If you prevent a law enforcement officer from performing his or her duties, you could be charged with resisting arrest. It sounds like a simple concept, but unfortunately, this law has been used in ways that it was never intended to charge people with crimes.
The California Legislature enacted the law against resisting arrest with a noble goal in mind: to encourage citizens to comply with orders from law enforcement officers, and to protect the wellbeing of the same officers. Over time, this law has been used as a way for some police officers to arrest citizens who are otherwise behaving lawfully.
In essence, some law enforcement officers use the resisting arrest statute to bring charges against anyone who disobeys them — even if they did not actually break the law. This abuse of power occurs throughout California. A skilled Glendale criminal defense attorney can often help to level the playing field if you have been unfairly charged with resisting arrest.
What is Resisting Arrest?
In California, a prosecutor can charge a person with the crime of resisting arrest if he or she willfully resists, delays, or otherwise obstructs a law enforcement officer or emergency medical technician (EMT) while he or she is performing or attempting to perform his or her duties. Because the law was written broadly, it can be used in a number of ways to charge a person with a crime.
According to a Glendale criminal defense attorney, a prosecutor must prove three elements in order to convict a person of the crime of resisting arrest:
- There was a public officer, peace officer or EMT lawfully performing or attempting to perform his or her duties;
- The defendant willfully resisted, obstructed, or delayed him or her in the performance or attempted performance of those duties; and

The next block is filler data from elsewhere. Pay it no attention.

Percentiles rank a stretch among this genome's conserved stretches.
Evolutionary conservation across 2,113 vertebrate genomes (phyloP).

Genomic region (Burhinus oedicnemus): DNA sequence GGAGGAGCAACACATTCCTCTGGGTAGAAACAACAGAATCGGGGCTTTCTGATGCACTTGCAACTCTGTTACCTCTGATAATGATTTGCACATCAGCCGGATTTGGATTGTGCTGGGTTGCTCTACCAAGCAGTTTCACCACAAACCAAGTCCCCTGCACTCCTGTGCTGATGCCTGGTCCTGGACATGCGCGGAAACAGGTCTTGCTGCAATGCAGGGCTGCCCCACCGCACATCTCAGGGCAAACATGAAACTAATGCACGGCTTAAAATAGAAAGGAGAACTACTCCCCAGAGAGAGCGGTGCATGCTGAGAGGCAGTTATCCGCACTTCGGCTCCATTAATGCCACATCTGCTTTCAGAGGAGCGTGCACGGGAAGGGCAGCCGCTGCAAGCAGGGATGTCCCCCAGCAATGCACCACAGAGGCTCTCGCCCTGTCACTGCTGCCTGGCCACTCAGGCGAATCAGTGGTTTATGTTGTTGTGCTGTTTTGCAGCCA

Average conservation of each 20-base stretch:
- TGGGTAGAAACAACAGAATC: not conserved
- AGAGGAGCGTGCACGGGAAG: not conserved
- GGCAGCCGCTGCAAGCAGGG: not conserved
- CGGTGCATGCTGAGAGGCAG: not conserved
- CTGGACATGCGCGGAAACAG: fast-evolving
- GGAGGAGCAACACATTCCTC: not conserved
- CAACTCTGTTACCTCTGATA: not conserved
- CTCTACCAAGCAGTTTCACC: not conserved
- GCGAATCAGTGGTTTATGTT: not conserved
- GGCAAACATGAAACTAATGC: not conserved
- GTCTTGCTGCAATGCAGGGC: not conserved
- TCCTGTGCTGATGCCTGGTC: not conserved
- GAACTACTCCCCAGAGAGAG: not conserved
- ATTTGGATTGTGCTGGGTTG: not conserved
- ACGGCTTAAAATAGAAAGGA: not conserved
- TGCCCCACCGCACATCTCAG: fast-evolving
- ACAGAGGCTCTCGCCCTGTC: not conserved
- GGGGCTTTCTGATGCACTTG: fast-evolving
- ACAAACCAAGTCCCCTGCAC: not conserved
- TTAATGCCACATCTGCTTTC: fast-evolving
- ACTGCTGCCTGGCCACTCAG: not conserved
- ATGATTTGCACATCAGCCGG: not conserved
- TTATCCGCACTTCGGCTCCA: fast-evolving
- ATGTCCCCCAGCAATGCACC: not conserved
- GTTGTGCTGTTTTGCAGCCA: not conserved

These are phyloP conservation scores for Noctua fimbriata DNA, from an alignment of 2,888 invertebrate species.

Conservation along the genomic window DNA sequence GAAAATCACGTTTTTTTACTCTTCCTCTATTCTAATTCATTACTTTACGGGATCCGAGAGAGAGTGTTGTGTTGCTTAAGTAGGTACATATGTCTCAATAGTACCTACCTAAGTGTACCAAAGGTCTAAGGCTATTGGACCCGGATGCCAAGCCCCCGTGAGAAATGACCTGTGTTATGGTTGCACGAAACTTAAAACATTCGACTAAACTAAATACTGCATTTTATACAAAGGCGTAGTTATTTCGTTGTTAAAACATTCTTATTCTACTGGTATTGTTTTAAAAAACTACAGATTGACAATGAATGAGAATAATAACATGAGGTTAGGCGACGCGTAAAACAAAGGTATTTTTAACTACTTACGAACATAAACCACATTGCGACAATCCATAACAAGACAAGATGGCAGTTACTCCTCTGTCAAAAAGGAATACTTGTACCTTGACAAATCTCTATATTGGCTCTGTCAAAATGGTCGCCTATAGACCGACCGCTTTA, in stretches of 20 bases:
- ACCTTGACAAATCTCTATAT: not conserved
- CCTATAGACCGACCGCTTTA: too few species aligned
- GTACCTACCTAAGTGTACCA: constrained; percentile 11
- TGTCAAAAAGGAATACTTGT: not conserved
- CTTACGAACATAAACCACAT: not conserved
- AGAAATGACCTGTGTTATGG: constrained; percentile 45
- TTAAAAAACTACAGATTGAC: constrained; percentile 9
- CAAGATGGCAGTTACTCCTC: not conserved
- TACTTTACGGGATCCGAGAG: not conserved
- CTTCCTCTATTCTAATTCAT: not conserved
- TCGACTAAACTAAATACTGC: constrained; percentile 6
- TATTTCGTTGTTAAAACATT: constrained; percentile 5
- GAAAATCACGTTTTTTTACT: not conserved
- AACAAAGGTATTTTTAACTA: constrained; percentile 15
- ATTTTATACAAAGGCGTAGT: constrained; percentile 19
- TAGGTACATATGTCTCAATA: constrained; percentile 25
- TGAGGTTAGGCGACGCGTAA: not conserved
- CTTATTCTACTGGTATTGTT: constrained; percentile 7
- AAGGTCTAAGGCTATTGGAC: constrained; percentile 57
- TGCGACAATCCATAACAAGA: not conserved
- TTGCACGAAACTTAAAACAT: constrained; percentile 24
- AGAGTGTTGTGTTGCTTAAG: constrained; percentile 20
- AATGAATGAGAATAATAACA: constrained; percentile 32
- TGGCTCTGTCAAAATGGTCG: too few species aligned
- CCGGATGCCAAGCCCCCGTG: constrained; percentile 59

- The defendant knew or reasonably should have known that he or she was an officer or an EMT engaged in those duties.
Importantly, the prosecutor does not need to prove that the defendant intended to hurt the officer. Instead, the only “intent” that must be proven is that the defendant knowingly resisted, obstructed or delayed the public officer, peace officer or EMT.
Under California law, resisting arrest is a misdemeanor offense. Penalties include up to one year in county jail and/or a fine of up to $1,000.
How is Resisting Arrest Charged?
There are a number of ways that resisting arrest can be charged under California law. A common example may occur when a person is being arrested, and he physically fights the officers’ attempts to place him in handcuffs or into the police car. In that situation, resisting arrest may be charged based on the elements listed above — the officer was attempting to perform his duties, the person willfully resisted him as he tried to perform those duties, and the person knows that the officer was a law enforcement officer.
However, other situations are not necessarily as clear. For example, an officer pulls a car over for changing lanes without signaling a turn and tells the person to get out of the car because they are going to be arrested. The person resists, knowing that the offense is just an infraction — and not something for which she can be arrested.
Can she be charged with a crime when the order was not lawful? An experienced Glendale criminal defense attorney would argue that the charge must be dismissed because the officer was not lawfully performing his duties because he gave an illegal order.
Similarly, if the police are using excessive force in effecting an arrest, they are not acting lawfully. A skilled Glendale criminal defense attorney may be able to argue that a person was not resisting arrest if you acted in self-defense against this use of force.
Work with a Glendale Criminal Defense Attorney
The crime of resisting arrest is used more frequently by California police. While it is a misdemeanor crime, it can still have a significant impact on your life. A seasoned Glendale criminal defense attorney can investigate and analyze the facts of your case to put together a strong factual and legal defense against the charge.
The Parsanj Law Group is a boutique law firm devoted to California criminal defense. We believe in holding the prosecution to its burden of proving guilt beyond a reasonable doubt. We defend our clients aggressively, negotiating favorable plea agreements when possible, or otherwise taking cases to trial, and work hard to achieve the best possible outcome in each case. To schedule a consultation with a Glendale criminal defense attorney or learn more, contact us by phone at 818-273-1360 or by email.